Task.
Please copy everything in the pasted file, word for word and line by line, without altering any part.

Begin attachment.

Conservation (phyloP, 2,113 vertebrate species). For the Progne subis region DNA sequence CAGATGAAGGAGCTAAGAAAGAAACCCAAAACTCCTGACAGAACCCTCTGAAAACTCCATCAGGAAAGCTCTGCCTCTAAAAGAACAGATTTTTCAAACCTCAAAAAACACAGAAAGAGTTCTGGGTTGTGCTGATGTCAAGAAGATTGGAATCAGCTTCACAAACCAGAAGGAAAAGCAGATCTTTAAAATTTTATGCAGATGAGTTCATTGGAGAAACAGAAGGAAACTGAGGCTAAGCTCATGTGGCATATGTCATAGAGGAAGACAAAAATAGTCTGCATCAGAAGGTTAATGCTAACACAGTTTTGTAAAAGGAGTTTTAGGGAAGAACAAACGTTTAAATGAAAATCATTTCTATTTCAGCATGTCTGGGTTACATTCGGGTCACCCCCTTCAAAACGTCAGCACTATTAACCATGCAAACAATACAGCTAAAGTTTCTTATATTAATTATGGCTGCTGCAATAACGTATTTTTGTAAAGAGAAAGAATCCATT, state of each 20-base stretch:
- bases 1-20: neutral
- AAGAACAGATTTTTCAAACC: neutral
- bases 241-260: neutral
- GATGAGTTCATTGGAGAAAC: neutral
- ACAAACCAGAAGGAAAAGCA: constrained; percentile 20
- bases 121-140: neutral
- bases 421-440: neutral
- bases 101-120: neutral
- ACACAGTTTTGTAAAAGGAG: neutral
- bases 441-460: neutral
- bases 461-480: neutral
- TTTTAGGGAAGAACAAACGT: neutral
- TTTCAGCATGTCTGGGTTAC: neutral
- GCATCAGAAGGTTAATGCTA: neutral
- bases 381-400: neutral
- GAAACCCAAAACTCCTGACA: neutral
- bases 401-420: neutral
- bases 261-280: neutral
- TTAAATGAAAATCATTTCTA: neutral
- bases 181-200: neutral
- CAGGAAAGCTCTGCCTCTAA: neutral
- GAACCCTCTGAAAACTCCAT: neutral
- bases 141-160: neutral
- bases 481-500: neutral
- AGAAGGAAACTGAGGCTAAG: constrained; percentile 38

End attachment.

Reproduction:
Conservation (phyloP, 2,113 vertebrate species). For the Progne subis region DNA sequence CAGATGAAGGAGCTAAGAAAGAAACCCAAAACTCCTGACAGAACCCTCTGAAAACTCCATCAGGAAAGCTCTGCCTCTAAAAGAACAGATTTTTCAAACCTCAAAAAACACAGAAAGAGTTCTGGGTTGTGCTGATGTCAAGAAGATTGGAATCAGCTTCACAAACCAGAAGGAAAAGCAGATCTTTAAAATTTTATGCAGATGAGTTCATTGGAGAAACAGAAGGAAACTGAGGCTAAGCTCATGTGGCATATGTCATAGAGGAAGACAAAAATAGTCTGCATCAGAAGGTTAATGCTAACACAGTTTTGTAAAAGGAGTTTTAGGGAAGAACAAACGTTTAAATGAAAATCATTTCTATTTCAGCATGTCTGGGTTACATTCGGGTCACCCCCTTCAAAACGTCAGCACTATTAACCATGCAAACAATACAGCTAAAGTTTCTTATATTAATTATGGCTGCTGCAATAACGTATTTTTGTAAAGAGAAAGAATCCATT, state of each 20-base stretch:
- bases 1-20: neutral
- AAGAACAGATTTTTCAAACC: neutral
- bases 241-260: neutral
- GATGAGTTCATTGGAGAAAC: neutral
- ACAAACCAGAAGGAAAAGCA: constrained; percentile 20
- bases 121-140: neutral
- bases 421-440: neutral
- bases 101-120: neutral
- ACACAGTTTTGTAAAAGGAG: neutral
- bases 441-460: neutral
- bases 461-480: neutral
- TTTTAGGGAAGAACAAACGT: neutral
- TTTCAGCATGTCTGGGTTAC: neutral
- GCATCAGAAGGTTAATGCTA: neutral
- bases 381-400: neutral
- GAAACCCAAAACTCCTGACA: neutral
- bases 401-420: neutral
- bases 261-280: neutral
- TTAAATGAAAATCATTTCTA: neutral
- bases 181-200: neutral
- CAGGAAAGCTCTGCCTCTAA: neutral
- GAACCCTCTGAAAACTCCAT: neutral
- bases 141-160: neutral
- bases 481-500: neutral
- AGAAGGAAACTGAGGCTAAG: constrained; percentile 38